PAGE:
‘Tamar Fell’s a bastard! Tamar Fell’s a bastard!’ Bertie McAffery was jumping up and down on the pavement in front of her, ginger hair flopping over his forehead, mouth pulled wide, screwed into a goggle-eyed gurning face as he taunted her...
The opening sentences of The Sun’s Companion are indicative of what is to come. Kathleen Jones tells her story with unflinching honesty, never shying away from the occasional cruelty of both life and people; but her beautiful use of language, vivid narrative, and compassion make for a satisfying and poignant (but never maudlin) story.
How can I describe this novel? My first thought would be that it falls under the umbrella of literary fiction, though admittedly there’s some debate about what exactly literary fiction is (I feel another blog post coming on...). Is it, then, general fiction? Genre fiction? – no, probably not, though it shares elements of both romance and historical fiction.
Of course, none of this matters in the slightest. It’s undeniably useful for booksellers to be able to classify products, but most of us care less about how a book is labelled than whether it’s a good story. And The Sun’s Companion is a very good story indeed.
It’s 1935, and the shadow of Nazism is beginning to spread across Europe. In England, young Tamar Fell is eking out a precarious existence with her reckless mother Sadie. Together they move from town to town, from lodging house to lodging house, constantly running from debt, failed jobs and relationships, and their neighbours’ disapproval. Tamar has no other family that she knows of; her father, she has been told, is dead. Tamar, though she loves her mother, yearns for stability and a family, and feels suffocated by the limitations imposed on her by her upbringing and circumstances.
Meanwhile, in Germany, another girl, Anna, is also coming to terms with being an outcast. Being ethnically Jewish, even though she doesn’t feel herself as such – her mother is English, her father a German Jew who converted to Christianity – she is the frequent target of the taunts, and worse, of her one-time neighbours and schoolfriends. Early in the novel, her English mother takes the momentous, desperate decision to take Anna to live in England, leaving her father and other relatives behind.
Anna’s new home in North Shields is, however, not a great improvement from her point of view. She is homesick, and misses her father. She feels like an outsider in the strange surroundings of the industrial North, and does not have a particularly close relationship with her mother or grandparents. Her only real pleasure is painting, which gradually becomes both her passion and her projected career path.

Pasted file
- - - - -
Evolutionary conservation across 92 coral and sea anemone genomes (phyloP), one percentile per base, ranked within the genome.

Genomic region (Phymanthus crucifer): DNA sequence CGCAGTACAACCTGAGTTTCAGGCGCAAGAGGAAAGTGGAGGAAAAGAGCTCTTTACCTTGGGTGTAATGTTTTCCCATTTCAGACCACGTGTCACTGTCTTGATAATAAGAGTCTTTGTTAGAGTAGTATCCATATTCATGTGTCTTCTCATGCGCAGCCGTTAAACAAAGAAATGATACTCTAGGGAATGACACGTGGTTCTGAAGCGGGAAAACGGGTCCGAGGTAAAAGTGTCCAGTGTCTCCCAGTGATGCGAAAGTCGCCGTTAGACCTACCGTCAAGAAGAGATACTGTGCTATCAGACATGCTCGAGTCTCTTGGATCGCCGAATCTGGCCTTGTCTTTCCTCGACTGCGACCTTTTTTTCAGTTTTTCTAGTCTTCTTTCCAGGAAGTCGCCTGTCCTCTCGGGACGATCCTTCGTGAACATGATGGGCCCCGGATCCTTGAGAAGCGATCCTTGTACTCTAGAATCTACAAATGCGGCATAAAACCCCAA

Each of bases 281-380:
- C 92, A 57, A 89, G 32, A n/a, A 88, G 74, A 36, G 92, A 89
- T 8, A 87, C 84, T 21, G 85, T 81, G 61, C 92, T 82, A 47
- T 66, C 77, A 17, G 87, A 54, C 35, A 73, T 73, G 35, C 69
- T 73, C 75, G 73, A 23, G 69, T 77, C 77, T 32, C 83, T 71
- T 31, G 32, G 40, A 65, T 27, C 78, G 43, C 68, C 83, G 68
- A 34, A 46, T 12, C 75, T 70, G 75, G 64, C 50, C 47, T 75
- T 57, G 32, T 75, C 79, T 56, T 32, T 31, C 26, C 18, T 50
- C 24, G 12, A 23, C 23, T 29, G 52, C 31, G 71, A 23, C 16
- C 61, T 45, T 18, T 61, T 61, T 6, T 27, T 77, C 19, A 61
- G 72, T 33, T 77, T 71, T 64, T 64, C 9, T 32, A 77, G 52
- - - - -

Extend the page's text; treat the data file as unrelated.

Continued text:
She and Tamar have dissimilar characters, and come from very different backgrounds, but when they meet they soon become close friends. Their situations, after all, do mirror each other to an extent: both are outsiders, and both have ambitions that are stifled by their circumstances. We follow their intertwined stories through the late 30s and early 40s, as Europe tips over the brink into war. Jones charts the war’s effects on their lives and their relationships as they grow into women; we learn about their first loves, their stifled ambitions, and their attempts to make their own lives in difficult circumstances. Both characters are vividly-drawn and realistic; Anna, with her sharp tongue and barely-suppressed inner rage, is not always pleasant, but she is ultimately always sympathetic.
Also vivid and lifelike is the novel’s background of wartime North Shields and rural Cumbria. The story takes us to various and quite diverse places – grimy lodging houses, internment camps and lonely farms, to name but a few – and all are realistically drawn, and immediate. A great deal of research must have gone into The Sun’s Companion, but – as with so many good books – the sheer hard work is lightly worn, and barely noticeable.
Honest, engrossing, moving but never sentimental – The Sun’s Companion is highly recommended.